Can we all agree that the year 2020 has been a tumultuous plane ride through turbulence from hell? Wildfires have burned through thousands of acres of our West Coast. Political and ideological wildfires have likewise burned in our major cities. The coronavirus pandemic has seized our normal way of life. This virus has robbed us of our income and our loved ones, in many cases. And without question, this election season (which is far from over) has been the most chaotic and divisive in our nation’s history. It definitely looks like this plane is going down.

Maybe you can relate. Maybe you are flying through turbulence and your life is marked by conflict, confusion, and commotion. Friend, the only way you can retain peace in the chaos of life is if you know the Pilot. If you know Christ as your Savior, then the Lord God of the universe is your heavenly Father and He is a trustworthy pilot. Your plane might seem out of control, but God is always in control and He will get you to your destination—even if you have to fly through turbulence. Psalm 93 says, “The LORD reigns; he is robed in majesty; the Lord is robed; he has put on strength as his belt. Yes, the world is established; it shall never be moved. Your throne is established from of old; you are from everlasting” (vv. 1-2).

God is in control and He reigns in heaven upon His throne—nothing can ever change that—not a virus, not a president, or a personal trouble. That is why it is wise to obey the words of Solomon: “Trust in the Lord with all your heart, and do not lean on your own understanding” (Proverbs 3:5). Will you trust the Pilot of your life to safely land your plane?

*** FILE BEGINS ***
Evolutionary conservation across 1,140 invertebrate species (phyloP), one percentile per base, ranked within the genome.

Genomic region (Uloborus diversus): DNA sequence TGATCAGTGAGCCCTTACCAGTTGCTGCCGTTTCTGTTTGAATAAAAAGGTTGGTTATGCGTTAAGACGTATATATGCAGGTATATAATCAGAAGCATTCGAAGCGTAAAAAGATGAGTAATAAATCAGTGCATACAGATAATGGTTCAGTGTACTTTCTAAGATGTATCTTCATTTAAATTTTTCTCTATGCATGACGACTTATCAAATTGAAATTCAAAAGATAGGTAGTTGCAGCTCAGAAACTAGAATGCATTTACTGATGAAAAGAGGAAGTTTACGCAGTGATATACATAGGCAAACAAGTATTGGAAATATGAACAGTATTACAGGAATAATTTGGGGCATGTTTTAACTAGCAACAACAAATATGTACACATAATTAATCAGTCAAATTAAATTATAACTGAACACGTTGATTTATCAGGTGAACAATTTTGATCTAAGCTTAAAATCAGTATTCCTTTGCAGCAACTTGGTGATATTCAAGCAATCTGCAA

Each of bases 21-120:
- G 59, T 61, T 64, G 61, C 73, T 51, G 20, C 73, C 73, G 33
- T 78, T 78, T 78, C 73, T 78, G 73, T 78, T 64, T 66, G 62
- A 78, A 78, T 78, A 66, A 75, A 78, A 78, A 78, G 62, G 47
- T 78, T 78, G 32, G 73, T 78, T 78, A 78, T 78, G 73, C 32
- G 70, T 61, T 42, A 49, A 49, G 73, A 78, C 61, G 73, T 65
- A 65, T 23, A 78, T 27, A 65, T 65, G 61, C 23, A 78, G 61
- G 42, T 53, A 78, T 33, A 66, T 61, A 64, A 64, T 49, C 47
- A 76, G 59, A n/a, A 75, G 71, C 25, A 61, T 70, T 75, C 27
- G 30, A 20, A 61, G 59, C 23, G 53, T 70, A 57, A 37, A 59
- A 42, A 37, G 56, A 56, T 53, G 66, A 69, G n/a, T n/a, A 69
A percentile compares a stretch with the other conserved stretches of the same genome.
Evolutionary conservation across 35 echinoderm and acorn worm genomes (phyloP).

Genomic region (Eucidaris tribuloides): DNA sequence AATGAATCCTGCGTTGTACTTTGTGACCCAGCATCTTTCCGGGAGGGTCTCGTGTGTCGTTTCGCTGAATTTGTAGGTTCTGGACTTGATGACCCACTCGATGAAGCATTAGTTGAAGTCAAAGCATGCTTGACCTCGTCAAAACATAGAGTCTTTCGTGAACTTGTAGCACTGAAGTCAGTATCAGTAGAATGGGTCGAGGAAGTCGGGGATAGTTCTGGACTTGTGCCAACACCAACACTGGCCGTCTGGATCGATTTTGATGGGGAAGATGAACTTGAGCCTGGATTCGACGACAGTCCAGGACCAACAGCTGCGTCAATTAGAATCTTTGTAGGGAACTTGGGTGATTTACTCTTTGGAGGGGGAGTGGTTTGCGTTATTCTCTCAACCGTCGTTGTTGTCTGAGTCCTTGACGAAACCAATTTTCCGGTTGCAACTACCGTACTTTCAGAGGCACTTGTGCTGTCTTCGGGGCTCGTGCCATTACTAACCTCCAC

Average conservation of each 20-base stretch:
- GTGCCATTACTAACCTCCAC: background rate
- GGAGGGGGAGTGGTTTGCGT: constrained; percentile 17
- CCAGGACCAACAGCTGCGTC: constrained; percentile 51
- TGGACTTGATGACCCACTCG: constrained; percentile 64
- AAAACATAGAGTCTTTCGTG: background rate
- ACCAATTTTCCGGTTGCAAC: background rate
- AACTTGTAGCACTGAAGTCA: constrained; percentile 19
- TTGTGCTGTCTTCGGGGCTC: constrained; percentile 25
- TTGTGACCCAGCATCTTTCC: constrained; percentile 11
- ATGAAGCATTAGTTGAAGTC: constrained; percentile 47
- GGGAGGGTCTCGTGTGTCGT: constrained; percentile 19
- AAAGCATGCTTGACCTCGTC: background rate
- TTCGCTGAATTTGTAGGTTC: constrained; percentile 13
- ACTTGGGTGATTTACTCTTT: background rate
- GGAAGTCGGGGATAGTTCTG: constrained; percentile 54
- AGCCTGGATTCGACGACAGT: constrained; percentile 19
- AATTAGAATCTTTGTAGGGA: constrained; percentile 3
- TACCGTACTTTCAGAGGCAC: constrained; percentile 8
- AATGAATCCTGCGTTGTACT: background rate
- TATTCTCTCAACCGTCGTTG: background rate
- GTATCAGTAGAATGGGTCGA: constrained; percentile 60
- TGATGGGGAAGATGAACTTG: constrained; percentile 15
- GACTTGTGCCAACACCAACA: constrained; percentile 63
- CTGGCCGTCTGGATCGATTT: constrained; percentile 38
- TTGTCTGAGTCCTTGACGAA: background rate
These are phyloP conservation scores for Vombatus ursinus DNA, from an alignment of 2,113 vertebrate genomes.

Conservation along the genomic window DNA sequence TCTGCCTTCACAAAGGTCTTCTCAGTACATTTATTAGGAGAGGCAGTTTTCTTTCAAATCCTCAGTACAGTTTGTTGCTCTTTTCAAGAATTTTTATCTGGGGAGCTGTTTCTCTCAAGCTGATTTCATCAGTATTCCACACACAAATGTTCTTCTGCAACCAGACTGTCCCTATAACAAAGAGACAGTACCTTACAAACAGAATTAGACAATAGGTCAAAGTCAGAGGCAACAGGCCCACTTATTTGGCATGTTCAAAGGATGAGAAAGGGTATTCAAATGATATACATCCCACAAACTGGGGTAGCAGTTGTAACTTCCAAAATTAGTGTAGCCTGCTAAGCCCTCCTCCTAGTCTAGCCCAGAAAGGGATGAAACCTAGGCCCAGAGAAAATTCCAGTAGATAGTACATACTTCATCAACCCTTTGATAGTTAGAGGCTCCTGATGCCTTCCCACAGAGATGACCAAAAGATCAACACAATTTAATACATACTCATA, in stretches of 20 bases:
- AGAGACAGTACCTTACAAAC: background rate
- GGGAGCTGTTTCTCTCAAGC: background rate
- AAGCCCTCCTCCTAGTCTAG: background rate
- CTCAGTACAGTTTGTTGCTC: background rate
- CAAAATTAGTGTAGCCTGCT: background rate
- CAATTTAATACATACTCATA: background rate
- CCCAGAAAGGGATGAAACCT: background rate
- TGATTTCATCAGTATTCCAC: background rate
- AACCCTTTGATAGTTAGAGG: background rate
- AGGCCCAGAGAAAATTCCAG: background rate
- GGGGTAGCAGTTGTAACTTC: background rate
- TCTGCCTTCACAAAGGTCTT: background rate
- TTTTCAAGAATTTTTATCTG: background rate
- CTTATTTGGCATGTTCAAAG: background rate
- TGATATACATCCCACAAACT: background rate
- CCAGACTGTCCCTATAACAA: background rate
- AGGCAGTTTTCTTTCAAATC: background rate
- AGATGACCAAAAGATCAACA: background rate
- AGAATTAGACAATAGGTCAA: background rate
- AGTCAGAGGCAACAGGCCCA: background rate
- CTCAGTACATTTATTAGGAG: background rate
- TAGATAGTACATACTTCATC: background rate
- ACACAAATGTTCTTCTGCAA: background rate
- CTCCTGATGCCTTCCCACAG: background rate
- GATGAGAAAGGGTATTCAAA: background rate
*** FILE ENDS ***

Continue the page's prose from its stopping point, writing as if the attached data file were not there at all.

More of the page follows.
Bible Gleanings is a widely-read weekend devotional column, written for the Murray Ledger & Times in Calloway County, Kentucky. 

Brandon is the founder and main contributor to Brandon’s Desk, the blog with biblical resources from his ministry. He is proud to be the pastor of the family of believers at Locust Grove Baptist Church in Murray, Kentucky. He and his wife Dakota live there with their three dogs, Susie (Jack Russell), Aries (English Shepherd), and Dot (Bluetick Beagle).

Brandon is the founder and main contributor to Brandon’s Desk, the blog with biblical resources from his ministry. He is proud to be the pastor of the family of believers at Locust Grove Baptist Church in Murray, Kentucky. He and his wife Dakota live there with their three dogs, Susie (Jack Russell), Aries (English Shepherd), and Dot (Bluetick Beagle).

The Movie of Your Life | Bible Gleanings—November 7-8, 2020

The Movie of Your Life

Walt Disney released the first full-length animated movie in 1937, Snow White and the Seven Dwarfs. It was one-of-a-kind and enjoyed an enormous amount of box office success. Producing the film was a gargantuan task and an outstanding achievement, to say the least. Back in the late 30’s, there were no iPhones, computers, or user-friendly editing programs. So, how did they do it?